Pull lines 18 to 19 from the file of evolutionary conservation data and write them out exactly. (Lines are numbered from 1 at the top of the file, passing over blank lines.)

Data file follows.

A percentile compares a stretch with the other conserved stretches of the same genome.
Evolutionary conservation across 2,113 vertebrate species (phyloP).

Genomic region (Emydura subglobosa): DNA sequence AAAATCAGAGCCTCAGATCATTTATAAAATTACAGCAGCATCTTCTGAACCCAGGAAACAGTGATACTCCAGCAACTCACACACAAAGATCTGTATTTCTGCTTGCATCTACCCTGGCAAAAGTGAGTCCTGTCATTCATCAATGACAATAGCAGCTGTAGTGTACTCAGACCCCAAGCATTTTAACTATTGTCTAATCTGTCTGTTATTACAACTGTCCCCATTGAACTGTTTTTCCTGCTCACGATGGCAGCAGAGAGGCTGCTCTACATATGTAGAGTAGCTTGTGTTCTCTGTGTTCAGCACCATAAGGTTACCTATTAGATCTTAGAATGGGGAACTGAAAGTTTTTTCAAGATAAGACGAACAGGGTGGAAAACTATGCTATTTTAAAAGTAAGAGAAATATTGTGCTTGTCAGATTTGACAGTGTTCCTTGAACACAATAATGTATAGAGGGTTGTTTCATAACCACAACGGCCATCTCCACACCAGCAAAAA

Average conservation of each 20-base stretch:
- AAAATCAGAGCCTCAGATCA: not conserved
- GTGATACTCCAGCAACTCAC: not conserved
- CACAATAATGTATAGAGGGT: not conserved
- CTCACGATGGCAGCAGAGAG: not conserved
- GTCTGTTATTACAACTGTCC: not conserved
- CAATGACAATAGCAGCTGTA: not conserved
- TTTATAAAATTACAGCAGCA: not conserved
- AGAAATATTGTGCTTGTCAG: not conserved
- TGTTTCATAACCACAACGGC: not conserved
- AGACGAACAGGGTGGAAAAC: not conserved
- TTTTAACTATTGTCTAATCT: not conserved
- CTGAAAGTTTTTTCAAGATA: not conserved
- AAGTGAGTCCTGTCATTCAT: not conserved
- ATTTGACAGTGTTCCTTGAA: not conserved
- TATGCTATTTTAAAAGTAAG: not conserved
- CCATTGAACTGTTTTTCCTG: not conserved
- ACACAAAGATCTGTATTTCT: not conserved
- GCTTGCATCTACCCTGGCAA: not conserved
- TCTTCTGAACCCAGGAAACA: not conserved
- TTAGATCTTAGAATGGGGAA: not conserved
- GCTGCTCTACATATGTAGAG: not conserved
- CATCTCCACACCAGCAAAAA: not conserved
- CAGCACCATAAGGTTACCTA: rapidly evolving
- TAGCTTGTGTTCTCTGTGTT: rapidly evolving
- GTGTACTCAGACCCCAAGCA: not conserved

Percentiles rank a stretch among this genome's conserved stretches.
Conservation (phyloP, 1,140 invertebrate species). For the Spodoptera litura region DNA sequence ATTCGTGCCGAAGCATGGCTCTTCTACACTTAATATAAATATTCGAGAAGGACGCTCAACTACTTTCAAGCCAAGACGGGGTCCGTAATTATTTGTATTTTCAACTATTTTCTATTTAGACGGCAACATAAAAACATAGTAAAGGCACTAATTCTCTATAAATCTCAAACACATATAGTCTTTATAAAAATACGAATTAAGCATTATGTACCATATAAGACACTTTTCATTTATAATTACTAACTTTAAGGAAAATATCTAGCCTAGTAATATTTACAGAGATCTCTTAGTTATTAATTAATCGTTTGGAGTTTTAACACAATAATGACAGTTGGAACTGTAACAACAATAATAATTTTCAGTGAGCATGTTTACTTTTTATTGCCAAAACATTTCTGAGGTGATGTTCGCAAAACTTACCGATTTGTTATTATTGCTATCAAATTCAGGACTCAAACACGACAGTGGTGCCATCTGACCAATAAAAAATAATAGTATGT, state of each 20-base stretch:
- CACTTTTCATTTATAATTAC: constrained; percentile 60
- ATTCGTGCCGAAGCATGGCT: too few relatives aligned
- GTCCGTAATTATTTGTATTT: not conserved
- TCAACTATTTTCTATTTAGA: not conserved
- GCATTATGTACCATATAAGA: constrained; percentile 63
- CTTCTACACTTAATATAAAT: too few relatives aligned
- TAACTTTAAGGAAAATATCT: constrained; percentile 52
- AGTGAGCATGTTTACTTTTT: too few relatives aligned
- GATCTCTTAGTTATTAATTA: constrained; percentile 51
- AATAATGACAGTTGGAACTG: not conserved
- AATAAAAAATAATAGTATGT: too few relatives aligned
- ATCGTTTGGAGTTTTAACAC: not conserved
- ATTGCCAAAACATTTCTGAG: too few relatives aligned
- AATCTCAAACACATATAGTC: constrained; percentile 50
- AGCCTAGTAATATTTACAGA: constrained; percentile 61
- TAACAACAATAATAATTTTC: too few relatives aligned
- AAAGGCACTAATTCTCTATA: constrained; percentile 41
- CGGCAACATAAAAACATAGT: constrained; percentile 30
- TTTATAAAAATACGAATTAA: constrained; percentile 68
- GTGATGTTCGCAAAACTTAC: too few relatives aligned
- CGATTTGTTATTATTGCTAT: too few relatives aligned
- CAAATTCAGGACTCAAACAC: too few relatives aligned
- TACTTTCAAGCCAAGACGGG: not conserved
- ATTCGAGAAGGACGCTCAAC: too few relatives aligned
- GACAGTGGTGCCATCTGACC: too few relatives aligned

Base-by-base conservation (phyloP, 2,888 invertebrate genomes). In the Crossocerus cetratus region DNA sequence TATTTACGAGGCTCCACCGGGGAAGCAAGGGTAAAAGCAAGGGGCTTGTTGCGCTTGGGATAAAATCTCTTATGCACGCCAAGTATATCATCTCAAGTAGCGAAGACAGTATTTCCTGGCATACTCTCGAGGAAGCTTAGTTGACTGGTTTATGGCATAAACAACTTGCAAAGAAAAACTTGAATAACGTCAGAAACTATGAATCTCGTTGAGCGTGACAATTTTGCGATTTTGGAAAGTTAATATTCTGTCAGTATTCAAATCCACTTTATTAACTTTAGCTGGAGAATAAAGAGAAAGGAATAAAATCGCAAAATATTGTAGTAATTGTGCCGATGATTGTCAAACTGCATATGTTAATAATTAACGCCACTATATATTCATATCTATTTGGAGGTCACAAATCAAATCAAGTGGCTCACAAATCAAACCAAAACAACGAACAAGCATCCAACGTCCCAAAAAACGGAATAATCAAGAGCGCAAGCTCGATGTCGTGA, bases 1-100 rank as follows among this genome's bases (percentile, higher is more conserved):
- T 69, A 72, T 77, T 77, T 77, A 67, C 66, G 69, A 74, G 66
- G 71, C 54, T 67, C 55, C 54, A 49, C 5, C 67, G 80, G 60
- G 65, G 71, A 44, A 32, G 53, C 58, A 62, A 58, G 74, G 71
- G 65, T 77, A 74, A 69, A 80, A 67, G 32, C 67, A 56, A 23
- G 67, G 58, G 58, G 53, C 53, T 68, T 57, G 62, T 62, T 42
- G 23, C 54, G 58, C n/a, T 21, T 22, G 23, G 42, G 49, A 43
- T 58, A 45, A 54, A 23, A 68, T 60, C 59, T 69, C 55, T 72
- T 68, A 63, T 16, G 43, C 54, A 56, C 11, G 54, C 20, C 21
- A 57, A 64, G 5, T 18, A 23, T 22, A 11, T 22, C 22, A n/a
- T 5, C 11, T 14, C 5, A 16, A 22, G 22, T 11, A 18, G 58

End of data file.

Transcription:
- ATTTGACAGTGTTCCTTGAA: not conserved
- TATGCTATTTTAAAAGTAAG: not conserved